By George E. Curry
It’s sad enough when a violent crime mesmerizes the nation – such as the murder of nine African Americans in a Charleston, S.C. church, a fleeing Walter L. Scott being fatally shot in the back by a North Charleston Patrolman Michael T. Slager, or two young, White journalists, Alison Parker and Adam Ward, gunned down on live television – but those tragedies are compounded by the media’s double standard.
Let’s begin with how the initial crime is reported.
How many times have we seen the graphic video of a uniformed Michael Slager in South Carolina remove his gun from his holster on April 4 and shoot 50-year-old Walter Scott as he was running away? With two huge trees in the foreground, we heard eight shots, four of them striking Scott in the back and one lodging in an ear.
Contrast that with the coverage of two promising White journalists in Roanoke, Va. Because it was what is called a live shot, we have even more graphic footage of their actual murders. The shooter also filmed his dastardly crime, later posting it on social media before committing suicide.
Did we see repeated clips of the two White journalists being murdered? No, we saw some freeze-frames just before the act. And when the New York Daily News published freeze-frame photographs of Alison Parker as she was shot, there was widespread condemnation.
USAToday reported, “The New York Daily News … published three still images from a video uploaded by suspected shooter Vester L. Flanagan II. The graphic images show reporter Alison Parker of WDBJ-TV seconds before she was shot up until the moment when it appears the first bullet hits her body.”
The newspaper reported, “Mike Drago, a commentary editor at the Dallas Morning News, called the The New York Daily News decision to post the stills ‘death porn,’ in an email to the Washington Post.”
An article by Leon Neyfakh on Slate.com observed, “By isolating the seconds before, during, and after Flanagan pulls the trigger, the Daily News is indulging in – and prompting others to indulge in – a morbid fascination with what it’s like to kill someone.”
Social media was also ablaze with criticism of the Daily News and how the decision would bring further grief to the families.
Where was the concern for the family of Walter Scott in S.C.? Why was it okay to show him over and over in his dying seconds?
You could make arguments for and against the Daily News’ decision. But whatever the standard, it should be applied fairly.
The Los Angles Times came closest in pointing out this obvious double standard when it asked in a headline: “Are we afraid to watch white people dying?”
It noted, “Online, some are questioning the conversations that happen in newsrooms before we post, share or edit videos. Are news outlets simply less troubled by the deaths of black people, and thus making the rest of America so?”
The newspaper recounted, “We saw Walter Scott collapse when he was shot in April in South Carolina – from a distance, but the video is steady and clear. We saw and heard Eric Garner gasp, ‘I can’t breathe’ as a New York Police Department officer put him in an apparent chokehold. And we saw a first-person view of Sam DuBose’s head exploding when he was shot by the University of Cincinnati police officer.”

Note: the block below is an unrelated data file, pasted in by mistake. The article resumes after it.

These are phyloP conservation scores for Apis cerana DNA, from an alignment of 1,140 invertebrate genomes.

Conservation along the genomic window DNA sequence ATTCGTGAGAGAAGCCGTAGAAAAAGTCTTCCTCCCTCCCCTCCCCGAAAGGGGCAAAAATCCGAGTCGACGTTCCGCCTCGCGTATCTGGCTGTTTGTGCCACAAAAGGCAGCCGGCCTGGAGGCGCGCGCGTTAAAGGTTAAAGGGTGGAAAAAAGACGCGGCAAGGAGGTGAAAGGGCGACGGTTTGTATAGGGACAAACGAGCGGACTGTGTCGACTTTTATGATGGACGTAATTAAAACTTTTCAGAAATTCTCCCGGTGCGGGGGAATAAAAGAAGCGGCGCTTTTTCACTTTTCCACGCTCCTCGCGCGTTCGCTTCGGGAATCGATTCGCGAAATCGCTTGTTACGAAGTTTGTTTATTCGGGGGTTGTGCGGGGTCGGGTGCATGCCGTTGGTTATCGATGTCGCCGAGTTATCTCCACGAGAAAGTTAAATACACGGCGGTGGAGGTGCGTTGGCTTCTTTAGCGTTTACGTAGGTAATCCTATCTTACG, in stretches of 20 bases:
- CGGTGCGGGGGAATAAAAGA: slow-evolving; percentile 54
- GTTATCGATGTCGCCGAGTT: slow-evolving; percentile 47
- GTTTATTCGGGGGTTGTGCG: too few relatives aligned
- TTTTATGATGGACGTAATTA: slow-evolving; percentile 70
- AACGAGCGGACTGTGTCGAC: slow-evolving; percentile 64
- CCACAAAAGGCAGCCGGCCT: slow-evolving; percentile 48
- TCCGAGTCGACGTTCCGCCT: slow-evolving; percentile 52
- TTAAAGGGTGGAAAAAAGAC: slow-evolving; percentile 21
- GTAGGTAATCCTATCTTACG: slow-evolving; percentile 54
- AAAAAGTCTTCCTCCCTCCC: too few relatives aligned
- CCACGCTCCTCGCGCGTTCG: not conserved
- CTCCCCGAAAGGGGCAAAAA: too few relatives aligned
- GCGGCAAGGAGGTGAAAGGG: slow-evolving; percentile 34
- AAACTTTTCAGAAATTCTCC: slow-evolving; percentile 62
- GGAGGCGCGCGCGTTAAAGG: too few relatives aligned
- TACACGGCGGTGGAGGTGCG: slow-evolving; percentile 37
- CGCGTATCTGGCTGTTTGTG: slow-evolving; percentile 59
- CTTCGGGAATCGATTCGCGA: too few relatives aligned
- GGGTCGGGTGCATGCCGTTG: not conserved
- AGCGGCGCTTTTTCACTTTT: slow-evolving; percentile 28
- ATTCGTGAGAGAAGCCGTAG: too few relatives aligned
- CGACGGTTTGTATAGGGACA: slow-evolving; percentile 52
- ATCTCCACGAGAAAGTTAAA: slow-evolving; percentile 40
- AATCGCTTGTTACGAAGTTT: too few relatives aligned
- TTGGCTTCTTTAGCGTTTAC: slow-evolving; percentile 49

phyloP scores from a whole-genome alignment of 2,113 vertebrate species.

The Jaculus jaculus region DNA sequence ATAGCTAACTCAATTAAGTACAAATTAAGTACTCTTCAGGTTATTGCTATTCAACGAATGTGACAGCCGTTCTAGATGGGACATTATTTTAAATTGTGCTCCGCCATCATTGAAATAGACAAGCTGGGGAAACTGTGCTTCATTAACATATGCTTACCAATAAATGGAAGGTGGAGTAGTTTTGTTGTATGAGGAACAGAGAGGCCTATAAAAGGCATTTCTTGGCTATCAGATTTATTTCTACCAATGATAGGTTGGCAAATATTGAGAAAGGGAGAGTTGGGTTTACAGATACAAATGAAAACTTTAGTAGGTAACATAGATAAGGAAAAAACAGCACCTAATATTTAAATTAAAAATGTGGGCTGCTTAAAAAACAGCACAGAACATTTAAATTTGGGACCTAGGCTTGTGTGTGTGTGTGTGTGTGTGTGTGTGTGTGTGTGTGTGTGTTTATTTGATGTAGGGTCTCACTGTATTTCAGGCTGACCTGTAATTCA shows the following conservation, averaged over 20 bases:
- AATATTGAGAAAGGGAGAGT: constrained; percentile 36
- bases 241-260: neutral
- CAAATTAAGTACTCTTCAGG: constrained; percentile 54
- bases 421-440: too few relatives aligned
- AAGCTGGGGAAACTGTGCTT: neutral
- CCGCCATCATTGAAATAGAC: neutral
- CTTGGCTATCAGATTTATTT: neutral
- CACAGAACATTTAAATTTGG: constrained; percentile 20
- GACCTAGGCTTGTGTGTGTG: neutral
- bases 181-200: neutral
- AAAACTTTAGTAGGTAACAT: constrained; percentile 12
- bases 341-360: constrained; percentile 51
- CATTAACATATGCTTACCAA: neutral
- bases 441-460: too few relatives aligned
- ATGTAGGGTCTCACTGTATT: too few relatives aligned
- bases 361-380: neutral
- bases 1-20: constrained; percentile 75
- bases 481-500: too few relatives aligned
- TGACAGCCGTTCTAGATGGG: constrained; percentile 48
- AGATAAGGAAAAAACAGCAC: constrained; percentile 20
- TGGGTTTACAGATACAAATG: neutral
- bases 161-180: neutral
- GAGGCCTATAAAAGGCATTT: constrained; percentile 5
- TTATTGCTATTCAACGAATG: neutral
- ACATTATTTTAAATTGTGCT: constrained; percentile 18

This double standard is evident in how the crimes are described in the media.
A Media Matters headline declared: “Whether Fox News Acknowledges A Hate Crime Depends On The Race Of The Shooter.”
After the Charleston shootings, Fox & Friends” co-host Steve Doocy said: “It was released earlier – And extraordinarily they called it a hate crime – And some look at it as, well, it’s because it was a white guy apparently in a black church. But you made a great point just a moment ago about the hostility against Christians, and it was a church, so maybe that’s what they’re talking about…”
More than a half-dozen Fox hosts and guests suggested the killings in Roanoke was a hate crime.
When one guest suggested it would be more accurate to characterize the shootings as workplace violence, Gretchen Carlson countered, “But it says in the manifesto that – he wrote 23 pages and faxed to ABC News and now in the hands of Fox – he talks about race a lot. He put the initials of the Charleston church shooting victims on the bullets that he used today. He praised the Virginia Tech mass killer, the Columbine high school killers, says he was being attacked for being a gay black man. He shot three white people today. Why is that not a hate crime?”
Fox commentators deny racism is a serious problem in the U.S.
Fox’s Steve Doocy said, “If we were a racist nation, Barack Obama would not have been elected president of the United States twice…”
He failed to mention that most Whites voted against Obama.
George E. Curry, former editor-in-chief of Emerge magazine, is editor-in-chief of the National Newspaper Publishers Association News Service (NNPA) and BlackPressUSA.com. He is a keynote speaker, moderator, and media coach. Curry can be reached through his Web site, http://www.georgecurry.com. You can also follow him at http://www.twitter.com/currygeorgeand George E. Curry Fan Page on Facebook. See previous columns at http://www.georgecurry.com/columns.